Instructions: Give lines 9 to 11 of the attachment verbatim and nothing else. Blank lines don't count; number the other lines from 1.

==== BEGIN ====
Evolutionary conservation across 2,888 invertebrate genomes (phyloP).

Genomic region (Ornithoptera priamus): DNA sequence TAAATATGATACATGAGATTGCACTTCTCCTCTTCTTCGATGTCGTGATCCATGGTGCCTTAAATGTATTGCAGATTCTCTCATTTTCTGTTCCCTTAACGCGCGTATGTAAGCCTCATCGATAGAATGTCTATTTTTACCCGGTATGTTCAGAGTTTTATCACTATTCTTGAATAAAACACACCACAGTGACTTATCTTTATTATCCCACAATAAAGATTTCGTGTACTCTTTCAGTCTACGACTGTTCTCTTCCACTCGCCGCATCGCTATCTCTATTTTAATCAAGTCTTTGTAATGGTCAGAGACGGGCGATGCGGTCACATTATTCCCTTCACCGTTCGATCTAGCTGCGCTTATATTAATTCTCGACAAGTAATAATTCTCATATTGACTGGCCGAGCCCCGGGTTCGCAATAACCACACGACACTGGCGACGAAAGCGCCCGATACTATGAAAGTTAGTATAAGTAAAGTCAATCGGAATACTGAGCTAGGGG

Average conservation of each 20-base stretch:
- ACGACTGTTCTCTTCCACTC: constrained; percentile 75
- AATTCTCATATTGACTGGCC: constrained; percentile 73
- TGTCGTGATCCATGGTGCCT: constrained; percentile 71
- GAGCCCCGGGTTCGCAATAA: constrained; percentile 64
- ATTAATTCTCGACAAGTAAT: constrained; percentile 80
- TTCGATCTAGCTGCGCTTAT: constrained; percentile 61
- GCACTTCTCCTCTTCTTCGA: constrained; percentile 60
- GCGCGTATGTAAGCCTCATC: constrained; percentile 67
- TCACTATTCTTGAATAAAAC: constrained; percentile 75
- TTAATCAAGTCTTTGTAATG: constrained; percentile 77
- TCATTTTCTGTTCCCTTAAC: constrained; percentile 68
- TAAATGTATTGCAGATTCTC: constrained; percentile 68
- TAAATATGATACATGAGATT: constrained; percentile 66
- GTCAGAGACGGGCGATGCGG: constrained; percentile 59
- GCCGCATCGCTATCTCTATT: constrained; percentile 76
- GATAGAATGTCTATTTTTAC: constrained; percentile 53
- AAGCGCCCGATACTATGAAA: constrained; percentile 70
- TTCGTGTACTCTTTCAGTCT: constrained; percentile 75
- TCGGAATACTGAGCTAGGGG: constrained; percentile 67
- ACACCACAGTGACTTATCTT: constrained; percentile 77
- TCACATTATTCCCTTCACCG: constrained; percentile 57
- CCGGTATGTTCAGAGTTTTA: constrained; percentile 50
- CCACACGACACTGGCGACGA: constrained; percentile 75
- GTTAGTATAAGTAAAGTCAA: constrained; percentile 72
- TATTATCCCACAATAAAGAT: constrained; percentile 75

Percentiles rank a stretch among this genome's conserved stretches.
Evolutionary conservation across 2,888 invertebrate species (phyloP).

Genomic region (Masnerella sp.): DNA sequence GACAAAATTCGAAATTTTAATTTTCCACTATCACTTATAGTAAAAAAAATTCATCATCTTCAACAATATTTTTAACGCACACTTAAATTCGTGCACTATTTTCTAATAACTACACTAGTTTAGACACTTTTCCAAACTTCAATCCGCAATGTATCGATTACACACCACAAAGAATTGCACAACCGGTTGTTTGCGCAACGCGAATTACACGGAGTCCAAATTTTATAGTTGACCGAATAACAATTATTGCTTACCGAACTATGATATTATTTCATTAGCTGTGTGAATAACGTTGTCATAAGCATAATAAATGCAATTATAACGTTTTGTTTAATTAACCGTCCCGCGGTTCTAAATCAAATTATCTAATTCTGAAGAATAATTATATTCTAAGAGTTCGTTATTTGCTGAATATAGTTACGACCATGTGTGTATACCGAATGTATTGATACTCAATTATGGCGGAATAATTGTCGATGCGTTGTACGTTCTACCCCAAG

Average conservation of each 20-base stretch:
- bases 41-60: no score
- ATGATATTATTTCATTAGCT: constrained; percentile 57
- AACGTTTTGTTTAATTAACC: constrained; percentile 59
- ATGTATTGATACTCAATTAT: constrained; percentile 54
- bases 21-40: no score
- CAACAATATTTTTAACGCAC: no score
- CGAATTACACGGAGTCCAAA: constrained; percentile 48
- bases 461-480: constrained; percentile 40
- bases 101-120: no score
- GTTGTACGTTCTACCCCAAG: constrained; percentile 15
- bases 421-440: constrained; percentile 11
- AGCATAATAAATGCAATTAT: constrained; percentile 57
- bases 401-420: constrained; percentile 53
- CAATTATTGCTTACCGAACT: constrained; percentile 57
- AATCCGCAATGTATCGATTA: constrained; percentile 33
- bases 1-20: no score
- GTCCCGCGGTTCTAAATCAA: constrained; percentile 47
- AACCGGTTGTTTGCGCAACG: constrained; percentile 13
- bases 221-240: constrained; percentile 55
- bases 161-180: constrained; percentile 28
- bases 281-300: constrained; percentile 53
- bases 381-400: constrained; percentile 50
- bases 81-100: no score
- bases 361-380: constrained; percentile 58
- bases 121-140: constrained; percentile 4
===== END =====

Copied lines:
- TTCGATCTAGCTGCGCTTAT: constrained; percentile 61
- GCACTTCTCCTCTTCTTCGA: constrained; percentile 60
- GCGCGTATGTAAGCCTCATC: constrained; percentile 67